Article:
Organizations are under pressure to make decisions faster than ever before, and often rely on data to make those decisions.
While companies may believe that’s a sound strategy, it actually may be harming their ability to compete and come up with innovative solutions, experts say.
The reason is because many business leaders seem to abandon their business acumen when confronted with data, so they’re not making decisions that truly move an organization forward. Instead, because they are intimidated by the data or don’t really understand how to use it effectively, they become mired in “safe” decisions that don’t drive necessary change.
That’s where “quantitative intuition” (QI) comes into play, a strategy that uses a systemic framework to makes smarter data-driven decisions, experts say.
In a recent Columbia Business School webinar, Prof. Oded Netzer, Google management consultant Paul Magnone and American Express Vice President Christopher Frank explained how the strategy works:
- Precision questioning. “Don’t expect the data to provide both the question and the answer,” Frank says. “Ask yourself: ‘What do I wish I knew?’ What is the most essential business problem? Do a quick check around the table and ask: ‘Do we all have the same understanding?’ You may find that you’re all asking different questions because you have a different outcome in mind.”
- Pattern recognition. Magnone suggest leaders always put data in context. How does it compare to the competition? How does it compare to something the organization has done in the past?
- Parallel/holistic view. Netzer says too many teams simply summarize data and then ask “What do you think?” instead of using their business knowledge and judgment to make some conclusions. Instead of just summarizing data information which is “easier” and “risk-less,” he suggests synthesizing information, which calls for making a conclusion about the data and then supporting your viewpoint with two or three supporting facts.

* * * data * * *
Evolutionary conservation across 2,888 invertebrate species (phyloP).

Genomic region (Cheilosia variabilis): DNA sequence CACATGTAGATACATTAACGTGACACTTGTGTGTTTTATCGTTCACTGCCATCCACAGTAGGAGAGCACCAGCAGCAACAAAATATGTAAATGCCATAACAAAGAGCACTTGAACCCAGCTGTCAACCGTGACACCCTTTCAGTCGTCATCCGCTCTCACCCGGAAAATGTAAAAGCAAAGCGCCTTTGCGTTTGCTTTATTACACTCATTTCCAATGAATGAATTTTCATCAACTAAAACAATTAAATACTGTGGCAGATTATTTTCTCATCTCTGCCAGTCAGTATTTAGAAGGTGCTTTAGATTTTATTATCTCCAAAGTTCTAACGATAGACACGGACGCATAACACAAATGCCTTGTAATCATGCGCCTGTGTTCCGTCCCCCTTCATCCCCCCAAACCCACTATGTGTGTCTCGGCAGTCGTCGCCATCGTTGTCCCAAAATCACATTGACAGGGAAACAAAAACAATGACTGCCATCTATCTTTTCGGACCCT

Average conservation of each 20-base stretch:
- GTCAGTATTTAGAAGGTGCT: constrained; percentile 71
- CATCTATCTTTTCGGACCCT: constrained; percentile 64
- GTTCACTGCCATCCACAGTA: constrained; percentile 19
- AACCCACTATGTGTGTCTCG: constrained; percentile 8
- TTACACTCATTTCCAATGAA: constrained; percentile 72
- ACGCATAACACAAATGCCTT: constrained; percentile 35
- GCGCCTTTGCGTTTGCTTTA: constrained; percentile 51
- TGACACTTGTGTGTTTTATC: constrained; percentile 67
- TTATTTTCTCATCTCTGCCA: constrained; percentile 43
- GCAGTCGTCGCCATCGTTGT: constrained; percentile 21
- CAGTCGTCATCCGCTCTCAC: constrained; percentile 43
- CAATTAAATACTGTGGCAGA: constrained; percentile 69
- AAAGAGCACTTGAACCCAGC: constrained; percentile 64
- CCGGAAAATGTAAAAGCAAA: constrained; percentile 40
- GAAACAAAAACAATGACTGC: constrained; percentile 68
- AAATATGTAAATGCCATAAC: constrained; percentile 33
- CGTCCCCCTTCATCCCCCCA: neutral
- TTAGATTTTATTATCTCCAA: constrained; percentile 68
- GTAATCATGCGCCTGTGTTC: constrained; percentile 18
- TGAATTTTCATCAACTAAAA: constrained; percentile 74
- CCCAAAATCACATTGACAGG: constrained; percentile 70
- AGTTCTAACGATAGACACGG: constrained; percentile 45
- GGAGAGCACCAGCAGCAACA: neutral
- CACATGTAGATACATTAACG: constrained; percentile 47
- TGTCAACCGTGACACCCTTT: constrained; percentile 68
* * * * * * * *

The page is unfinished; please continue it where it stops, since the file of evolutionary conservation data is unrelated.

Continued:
Netzer says that organizations suffer when leaders and their teams become intimidated by data because they think they have to be math whizzes or data analysts to understand it. That’s one of the reasons that QI was developed, because “we want to make decisions that stick,” Frank says.
A critical piece of that is learning to make the leap from just summarizing or stating the obvious “what” of an issue to using business savvy to come to finding the “so what” or “now what” of that issue, Netzer states.
“We live in a world of big data, and we used to say that what gets measured, gets done,” Frank says. “But now everything can get measured and it seems like sometimes nothing gets done. One of the biggest challenges is: ‘How do you make effective decisions with information? More important, how do you make them at the right speed and also make decisions that have impact?”
The answer, he says, is QI. “Too many times, we get tied up in the data instead of actually making a decision,” Frank says.